Arrest Puts Spotlight on Ghislaine Maxwell, Longtime Epstein Associate

Arrest Puts Spotlight on Ghislaine Maxwell, Longtime Epstein Associate
Audrey Strauss, acting US Attorney for the Southern District of New York, speaks to the media at a press conference to announce the arrest of Ghislaine Maxwell, the longtime girlfriend and accused accomplice of deceased accused sex-trafficker Jeffrey Epstein, in New York City, on July 2, 2020. (Spencer Platt/Getty Images)
Bowen Xiao
NEW YORK—The recent arrest of Ghislaine Maxwell, the former girlfriend and longtime associate of deceased sex offender Jeffrey Epstein, has placed her at the center of attention.

The 58-year-old is scheduled to attend a bail hearing in Manhattan on July 14. Multiple alleged victims have accused Maxwell in court filings of facilitating a sex-trafficking operation that brought girls to Epstein’s Manhattan mansion.

Epstein described Maxwell—a longtime member of Epstein's inner circle—as his "best friend" in a 2003 Vanity Fair piece. He said Maxwell wasn't on his payroll, though she appeared "to organize much of his life," according to the magazine.
Maxwell is the daughter of late British media magnate Robert Maxwell, who founded a publishing house and owned tabloids including the Daily Mirror. It emerged after Robert Maxwell’s mysterious death in 1991 that he had looted hundreds of millions of dollars from employee pension funds to prop up his crumbling business empire.
Robert Maxwell, whom Ghislaine has accused of sexually abusing her, may have also been a Soviet spy. According to heavily redacted reports, Robert Maxwell and his business partner Kurt Wallersteiner ran an Anglo-Continental Exchange firm in London in 1953, where both had “allegedly been recruited by the Soviet intelligence service for espionage purposes.”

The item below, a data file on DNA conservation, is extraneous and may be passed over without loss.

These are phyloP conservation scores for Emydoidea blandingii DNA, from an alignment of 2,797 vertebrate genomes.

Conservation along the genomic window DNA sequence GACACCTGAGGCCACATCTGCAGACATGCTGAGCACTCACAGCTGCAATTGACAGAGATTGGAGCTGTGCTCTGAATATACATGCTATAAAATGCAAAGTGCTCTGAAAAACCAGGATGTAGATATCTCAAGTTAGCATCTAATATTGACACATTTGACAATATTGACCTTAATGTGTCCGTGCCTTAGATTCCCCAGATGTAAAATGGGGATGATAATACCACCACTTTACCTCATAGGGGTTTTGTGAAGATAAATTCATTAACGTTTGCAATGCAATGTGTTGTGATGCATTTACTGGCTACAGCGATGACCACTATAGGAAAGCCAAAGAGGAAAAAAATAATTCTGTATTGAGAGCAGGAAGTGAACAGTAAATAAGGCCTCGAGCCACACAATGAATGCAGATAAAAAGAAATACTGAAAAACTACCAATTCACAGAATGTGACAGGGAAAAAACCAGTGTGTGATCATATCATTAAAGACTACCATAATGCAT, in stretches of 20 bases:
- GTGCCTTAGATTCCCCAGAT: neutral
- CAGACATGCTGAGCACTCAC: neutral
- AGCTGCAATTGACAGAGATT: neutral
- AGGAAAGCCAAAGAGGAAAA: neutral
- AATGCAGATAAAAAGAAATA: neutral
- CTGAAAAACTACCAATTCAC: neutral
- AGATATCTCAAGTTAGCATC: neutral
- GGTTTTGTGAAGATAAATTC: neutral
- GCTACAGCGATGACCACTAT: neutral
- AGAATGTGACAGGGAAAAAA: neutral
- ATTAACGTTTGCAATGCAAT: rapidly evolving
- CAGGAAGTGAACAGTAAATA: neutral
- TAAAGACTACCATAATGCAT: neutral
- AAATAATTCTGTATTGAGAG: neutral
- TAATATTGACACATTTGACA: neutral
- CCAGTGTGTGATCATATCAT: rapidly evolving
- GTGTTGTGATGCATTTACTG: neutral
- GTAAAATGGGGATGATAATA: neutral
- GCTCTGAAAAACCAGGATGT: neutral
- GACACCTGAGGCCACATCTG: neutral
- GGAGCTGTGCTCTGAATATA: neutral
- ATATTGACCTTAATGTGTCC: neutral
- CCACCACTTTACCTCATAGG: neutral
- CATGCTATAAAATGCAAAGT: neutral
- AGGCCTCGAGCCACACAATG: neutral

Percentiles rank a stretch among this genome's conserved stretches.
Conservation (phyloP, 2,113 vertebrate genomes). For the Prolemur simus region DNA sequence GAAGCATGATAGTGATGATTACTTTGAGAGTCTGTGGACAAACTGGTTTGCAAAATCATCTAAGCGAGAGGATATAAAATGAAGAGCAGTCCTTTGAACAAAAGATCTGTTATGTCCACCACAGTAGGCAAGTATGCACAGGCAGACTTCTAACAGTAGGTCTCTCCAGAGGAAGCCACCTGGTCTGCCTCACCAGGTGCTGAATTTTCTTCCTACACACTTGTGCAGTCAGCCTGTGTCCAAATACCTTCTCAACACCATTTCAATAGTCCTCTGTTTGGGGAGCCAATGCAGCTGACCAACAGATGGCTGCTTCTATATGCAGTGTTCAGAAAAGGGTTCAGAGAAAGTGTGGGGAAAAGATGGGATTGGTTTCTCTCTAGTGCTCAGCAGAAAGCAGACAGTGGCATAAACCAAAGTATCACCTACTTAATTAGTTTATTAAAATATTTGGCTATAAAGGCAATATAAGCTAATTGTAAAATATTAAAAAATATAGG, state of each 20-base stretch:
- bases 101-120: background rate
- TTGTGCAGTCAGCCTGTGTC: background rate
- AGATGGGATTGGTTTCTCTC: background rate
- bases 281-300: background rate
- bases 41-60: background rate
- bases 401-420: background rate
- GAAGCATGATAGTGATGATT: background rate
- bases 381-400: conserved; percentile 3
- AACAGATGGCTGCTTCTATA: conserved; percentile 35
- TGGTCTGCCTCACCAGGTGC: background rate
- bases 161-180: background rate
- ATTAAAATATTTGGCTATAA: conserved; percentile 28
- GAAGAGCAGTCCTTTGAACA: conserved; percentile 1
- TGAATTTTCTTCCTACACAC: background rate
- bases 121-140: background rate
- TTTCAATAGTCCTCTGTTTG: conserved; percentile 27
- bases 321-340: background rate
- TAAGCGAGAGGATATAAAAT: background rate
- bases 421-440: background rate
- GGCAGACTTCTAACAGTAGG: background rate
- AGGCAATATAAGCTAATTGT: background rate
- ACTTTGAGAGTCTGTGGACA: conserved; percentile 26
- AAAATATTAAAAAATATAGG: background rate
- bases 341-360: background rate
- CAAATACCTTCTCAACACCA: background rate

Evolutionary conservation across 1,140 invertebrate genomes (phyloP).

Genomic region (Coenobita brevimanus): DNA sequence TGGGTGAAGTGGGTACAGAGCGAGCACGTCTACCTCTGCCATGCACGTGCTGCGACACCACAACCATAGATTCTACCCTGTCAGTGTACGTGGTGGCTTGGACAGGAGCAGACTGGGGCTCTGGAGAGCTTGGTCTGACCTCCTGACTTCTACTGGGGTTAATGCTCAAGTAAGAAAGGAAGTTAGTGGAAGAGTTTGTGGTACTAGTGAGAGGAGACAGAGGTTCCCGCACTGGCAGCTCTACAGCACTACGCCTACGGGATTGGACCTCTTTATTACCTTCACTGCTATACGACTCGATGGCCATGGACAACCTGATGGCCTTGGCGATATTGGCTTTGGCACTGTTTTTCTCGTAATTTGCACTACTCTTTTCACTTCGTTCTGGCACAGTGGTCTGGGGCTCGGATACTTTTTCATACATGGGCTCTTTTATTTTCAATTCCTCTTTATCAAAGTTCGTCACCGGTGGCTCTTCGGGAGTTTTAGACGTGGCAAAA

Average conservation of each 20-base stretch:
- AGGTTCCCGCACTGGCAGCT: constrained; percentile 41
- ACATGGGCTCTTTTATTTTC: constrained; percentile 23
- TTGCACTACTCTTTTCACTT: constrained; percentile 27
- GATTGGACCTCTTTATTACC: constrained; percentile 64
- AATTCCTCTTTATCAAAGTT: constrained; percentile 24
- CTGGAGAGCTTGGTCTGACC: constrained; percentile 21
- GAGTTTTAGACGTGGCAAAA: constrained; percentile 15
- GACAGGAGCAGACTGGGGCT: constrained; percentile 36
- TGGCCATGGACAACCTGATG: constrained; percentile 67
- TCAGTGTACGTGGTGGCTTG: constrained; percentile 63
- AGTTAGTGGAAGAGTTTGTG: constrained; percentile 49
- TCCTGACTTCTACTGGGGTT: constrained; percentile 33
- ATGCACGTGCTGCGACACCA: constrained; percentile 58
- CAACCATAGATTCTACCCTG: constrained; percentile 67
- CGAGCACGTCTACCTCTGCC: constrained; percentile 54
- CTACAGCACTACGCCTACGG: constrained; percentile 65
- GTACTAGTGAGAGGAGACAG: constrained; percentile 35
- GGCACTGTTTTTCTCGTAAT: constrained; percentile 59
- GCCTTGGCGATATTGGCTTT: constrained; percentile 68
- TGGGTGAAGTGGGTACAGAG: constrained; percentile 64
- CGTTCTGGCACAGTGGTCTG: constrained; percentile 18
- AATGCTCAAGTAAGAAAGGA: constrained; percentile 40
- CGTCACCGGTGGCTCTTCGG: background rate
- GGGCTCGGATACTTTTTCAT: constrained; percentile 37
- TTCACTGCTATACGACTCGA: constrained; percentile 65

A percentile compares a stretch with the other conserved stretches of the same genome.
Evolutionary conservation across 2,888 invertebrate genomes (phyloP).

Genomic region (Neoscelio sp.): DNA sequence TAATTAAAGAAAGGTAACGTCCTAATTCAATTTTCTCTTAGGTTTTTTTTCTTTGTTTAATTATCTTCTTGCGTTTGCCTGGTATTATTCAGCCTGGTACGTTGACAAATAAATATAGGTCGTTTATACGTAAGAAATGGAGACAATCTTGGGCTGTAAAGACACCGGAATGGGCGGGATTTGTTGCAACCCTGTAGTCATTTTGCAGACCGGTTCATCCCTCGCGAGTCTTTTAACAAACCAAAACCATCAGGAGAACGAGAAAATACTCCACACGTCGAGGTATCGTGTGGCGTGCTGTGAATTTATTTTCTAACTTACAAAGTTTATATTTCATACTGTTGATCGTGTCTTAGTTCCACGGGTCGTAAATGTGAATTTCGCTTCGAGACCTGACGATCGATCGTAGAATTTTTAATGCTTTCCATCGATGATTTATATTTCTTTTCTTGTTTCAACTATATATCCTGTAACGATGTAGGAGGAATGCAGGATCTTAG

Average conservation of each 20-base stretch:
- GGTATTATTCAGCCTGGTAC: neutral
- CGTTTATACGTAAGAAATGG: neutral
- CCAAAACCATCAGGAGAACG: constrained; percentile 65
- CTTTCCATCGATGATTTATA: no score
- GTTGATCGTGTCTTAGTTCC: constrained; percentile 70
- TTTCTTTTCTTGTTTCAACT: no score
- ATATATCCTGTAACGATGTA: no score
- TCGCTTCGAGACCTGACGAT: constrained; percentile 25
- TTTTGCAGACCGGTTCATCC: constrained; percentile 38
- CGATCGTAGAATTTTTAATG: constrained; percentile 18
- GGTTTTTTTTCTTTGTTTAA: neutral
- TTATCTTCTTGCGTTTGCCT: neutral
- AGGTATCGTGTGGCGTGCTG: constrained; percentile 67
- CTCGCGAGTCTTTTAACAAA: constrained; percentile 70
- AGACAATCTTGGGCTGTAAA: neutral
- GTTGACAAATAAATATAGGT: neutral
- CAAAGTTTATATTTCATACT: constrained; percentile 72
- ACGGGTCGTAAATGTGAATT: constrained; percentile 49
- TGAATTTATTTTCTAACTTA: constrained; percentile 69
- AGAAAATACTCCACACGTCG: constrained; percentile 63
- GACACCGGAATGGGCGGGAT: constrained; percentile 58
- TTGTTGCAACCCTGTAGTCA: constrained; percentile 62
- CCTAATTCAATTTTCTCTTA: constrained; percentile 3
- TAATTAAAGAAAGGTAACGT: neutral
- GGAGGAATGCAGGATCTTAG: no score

Ghislaine Maxwell, who was born in France, later moved to New York in the early 1990s where she worked selling real estate. Around that time, she began her romantic relationship with Epstein, a financier who lived a lavish lifestyle and attended high society parties.

In 2013 and 2014, Maxwell spoke at the United Nations in her capacity as the founder of the TerraMar Project, an oceanic conservation group. She largely disappeared from public view in 2016 and was particularly elusive after Epstein was charged with sex trafficking.

At an August 2019 hearing following Epstein's death, ruled a suicide in a federal detention center in New York, some accusers urged federal prosecutors to go after Maxwell, The Epoch Times previously reported.

“I will no longer cover up what needs to be brought to light,” one accuser, Theresa Helm, testified at the time. Helm said she was recruited 17 years ago from California and was brought to New York.

“Ghislaine Maxwell ... they need to be held accountable,” Helm said. “All of them.”

Nearly 2,000 pages of documents from a lawsuit by one of Epstein’s accusers, Virginia Giuffre, relating to Epstein were unsealed on Aug. 9, 2019, revealing allegations against a number of rich and powerful men and more information on the role Maxwell allegedly played.

In a 2016 deposition, Giuffre claimed she was directed by Maxwell to have sex with a number of powerful men.

According to the documents, Juan Alessi, Epstein’s former house manager, testified that during the 10-year period Maxwell was at Epstein’s house, there were “probably over 100” females he was told were massage therapists that entered the home.

Alessi said Maxwell, Epstein, and their friends were the ones who brought in the girls. He said their friends would “relay to other friends they knew a massage therapist and they would send [them] to the house.”

In announcing the charges, acting U.S. Attorney for the Southern District of New York Audrey Strauss said Maxwell herself "in some cases" participated in the sexual abuse of young children.

Maxwell has previously denied claims she recruited and directed young girls to have sex with Epstein and other men.

Julie Rendelman, a New York criminal defense attorney and former homicide prosecutor, told The Epoch Times that Maxwell's attorneys "will have an uphill battle in getting the Court to grant her release pending trial," noting the prosecution has indicated they believe Maxwell is an "extreme flight risk."

Reuters contributed to this report. 
Bowen Xiao was a New York-based reporter at The Epoch Times. He covers national security, human trafficking and U.S. politics.